• Seriously harm the character and appearance of the Conservation Area as  scale and massing fails to respect the historic townscape character of the street.

 

  • Harm the setting of the Grade II * listed Pelham Place due to both excessive mass and height, and the discordant style of architecture.

 

  • Create servicing and delivery problems which will cause noise and disturbance for existing and future residents.

 

  • Create servicing and delivery problems hazardous to highway safety on a narrow road.

 

  • Block views of the landmark V&A cupola between 2-12 Pelham Street.

 

  • Block views of open space across the Station towards trees and greenery.

 

  • Prevent opportunities to improve the public realm (eg widen pavement/road).

6. The inappropriate standard of design of the whole development

The scheme fails to respond to the key characteristics of good design set out in the October 2019 National Design Guide. The development’s design makes no reference to its context, local vernacular, or the heritage of this historic Station, or the wider character of the Conservation Area.  This will:

  • Be harmful to the key qualities, character and appearance of the Conservation Area.

 

  • Undermine the unique heritage assets associated with the Station site.

 

  • Harm the setting of listed buildings.

 

  • Create an oppressive, overbearing development which fails to integrate with the grain and scale of existing built development.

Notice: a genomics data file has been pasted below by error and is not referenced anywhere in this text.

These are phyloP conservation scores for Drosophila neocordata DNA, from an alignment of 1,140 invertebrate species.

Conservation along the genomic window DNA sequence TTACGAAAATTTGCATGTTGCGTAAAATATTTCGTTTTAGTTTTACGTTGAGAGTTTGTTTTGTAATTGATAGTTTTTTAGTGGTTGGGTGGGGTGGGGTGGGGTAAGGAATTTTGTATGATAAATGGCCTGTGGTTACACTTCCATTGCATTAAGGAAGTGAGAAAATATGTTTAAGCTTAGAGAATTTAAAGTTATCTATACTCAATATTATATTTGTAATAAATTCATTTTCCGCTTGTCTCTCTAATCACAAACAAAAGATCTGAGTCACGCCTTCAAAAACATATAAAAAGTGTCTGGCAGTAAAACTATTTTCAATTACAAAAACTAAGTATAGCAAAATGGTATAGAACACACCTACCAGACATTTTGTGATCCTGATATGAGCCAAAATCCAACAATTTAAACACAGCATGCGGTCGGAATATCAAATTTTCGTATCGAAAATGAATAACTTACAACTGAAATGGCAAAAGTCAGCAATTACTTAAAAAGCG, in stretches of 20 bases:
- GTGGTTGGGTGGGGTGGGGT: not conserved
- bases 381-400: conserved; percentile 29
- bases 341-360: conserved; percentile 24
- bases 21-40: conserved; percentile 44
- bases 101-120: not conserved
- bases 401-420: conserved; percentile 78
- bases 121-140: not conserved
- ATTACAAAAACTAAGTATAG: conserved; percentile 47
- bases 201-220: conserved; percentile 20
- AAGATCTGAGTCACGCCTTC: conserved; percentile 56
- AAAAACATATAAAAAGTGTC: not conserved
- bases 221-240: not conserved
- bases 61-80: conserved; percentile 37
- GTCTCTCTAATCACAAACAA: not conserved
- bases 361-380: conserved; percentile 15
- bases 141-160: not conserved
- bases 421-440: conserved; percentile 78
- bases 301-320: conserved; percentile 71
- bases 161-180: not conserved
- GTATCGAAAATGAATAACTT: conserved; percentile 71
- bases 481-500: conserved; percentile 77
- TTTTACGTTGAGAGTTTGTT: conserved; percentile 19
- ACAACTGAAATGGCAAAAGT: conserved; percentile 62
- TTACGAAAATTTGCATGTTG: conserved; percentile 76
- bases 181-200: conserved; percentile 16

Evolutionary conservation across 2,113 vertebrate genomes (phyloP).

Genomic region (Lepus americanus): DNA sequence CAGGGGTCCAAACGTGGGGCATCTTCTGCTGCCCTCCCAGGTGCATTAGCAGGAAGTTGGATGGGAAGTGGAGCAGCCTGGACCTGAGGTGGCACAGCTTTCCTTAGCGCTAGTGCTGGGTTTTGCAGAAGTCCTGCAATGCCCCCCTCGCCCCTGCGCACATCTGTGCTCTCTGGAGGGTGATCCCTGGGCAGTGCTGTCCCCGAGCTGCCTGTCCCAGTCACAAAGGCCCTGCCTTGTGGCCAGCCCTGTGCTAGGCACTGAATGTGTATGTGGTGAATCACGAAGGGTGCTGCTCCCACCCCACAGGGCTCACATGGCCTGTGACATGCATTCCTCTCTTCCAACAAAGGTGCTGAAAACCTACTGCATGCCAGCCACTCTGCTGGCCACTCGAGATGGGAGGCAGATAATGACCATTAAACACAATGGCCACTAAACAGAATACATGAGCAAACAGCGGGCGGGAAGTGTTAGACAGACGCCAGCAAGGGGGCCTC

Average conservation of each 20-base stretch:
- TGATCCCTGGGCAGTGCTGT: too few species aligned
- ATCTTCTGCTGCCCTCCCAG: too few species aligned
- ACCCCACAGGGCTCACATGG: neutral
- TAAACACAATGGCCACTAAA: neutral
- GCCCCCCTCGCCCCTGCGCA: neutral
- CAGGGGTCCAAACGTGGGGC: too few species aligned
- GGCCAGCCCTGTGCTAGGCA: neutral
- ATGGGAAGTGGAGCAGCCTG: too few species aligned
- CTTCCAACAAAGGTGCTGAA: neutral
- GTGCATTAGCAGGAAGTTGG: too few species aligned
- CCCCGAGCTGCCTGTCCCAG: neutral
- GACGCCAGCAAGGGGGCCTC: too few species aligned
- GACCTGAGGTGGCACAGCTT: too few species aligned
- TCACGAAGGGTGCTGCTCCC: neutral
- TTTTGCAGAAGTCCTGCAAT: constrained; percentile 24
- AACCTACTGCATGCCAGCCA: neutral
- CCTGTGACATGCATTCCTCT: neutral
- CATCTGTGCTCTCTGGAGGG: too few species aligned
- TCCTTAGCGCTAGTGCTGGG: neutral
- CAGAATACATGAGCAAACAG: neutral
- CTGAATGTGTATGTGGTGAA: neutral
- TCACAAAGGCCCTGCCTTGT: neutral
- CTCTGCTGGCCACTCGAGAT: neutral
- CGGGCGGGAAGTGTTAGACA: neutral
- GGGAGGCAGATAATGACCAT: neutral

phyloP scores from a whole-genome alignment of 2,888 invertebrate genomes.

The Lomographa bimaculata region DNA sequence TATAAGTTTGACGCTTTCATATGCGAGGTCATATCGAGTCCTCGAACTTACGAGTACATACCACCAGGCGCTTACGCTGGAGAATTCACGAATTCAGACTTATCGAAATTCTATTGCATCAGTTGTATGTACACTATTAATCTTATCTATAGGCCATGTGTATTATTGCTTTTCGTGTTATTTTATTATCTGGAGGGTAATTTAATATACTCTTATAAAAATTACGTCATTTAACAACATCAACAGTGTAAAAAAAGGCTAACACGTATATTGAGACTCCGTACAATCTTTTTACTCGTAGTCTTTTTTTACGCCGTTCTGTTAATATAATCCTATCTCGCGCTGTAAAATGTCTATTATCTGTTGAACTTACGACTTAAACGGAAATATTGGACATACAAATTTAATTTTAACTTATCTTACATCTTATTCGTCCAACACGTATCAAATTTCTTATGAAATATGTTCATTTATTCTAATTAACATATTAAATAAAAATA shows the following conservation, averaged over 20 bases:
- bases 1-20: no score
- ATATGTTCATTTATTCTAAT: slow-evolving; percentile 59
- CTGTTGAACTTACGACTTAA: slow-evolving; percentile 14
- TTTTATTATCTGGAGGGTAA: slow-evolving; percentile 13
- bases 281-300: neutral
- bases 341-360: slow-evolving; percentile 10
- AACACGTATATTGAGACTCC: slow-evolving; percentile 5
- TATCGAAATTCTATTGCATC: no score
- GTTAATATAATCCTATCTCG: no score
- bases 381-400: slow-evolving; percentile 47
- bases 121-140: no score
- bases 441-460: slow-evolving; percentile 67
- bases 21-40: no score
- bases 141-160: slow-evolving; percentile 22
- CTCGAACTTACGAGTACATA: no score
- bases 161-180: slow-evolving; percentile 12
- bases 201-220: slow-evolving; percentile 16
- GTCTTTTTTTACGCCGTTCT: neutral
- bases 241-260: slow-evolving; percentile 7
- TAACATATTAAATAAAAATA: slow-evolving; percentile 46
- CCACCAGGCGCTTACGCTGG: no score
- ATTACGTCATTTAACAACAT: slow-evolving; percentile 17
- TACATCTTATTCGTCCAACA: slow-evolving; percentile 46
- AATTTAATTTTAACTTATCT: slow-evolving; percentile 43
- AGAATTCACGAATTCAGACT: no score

7. The wholly inadequate and badly sited refuse, servicing and loading facilities in Pelham Street

Refuse storage is very limited and remote from both residential and commercial premises. Servicing and loading areas are off site and inadequate.  This will:

  • Result in unauthorised dumping of waste on street.

 

  • Force residents and collection agents to trolley waste along the pavement of Pelham St to temporary stores.

 

  • Create noise and disturbance for all residents as large volumes of waste is removed from the central waste stores in Pelham Street.

 

  • Cause disposal vehicles to block the highway for long periods whilst  removing high volumes of waste from the central stores.

 

  • Create hazardous highway safety conditions with loading and unloading on double yellow lines.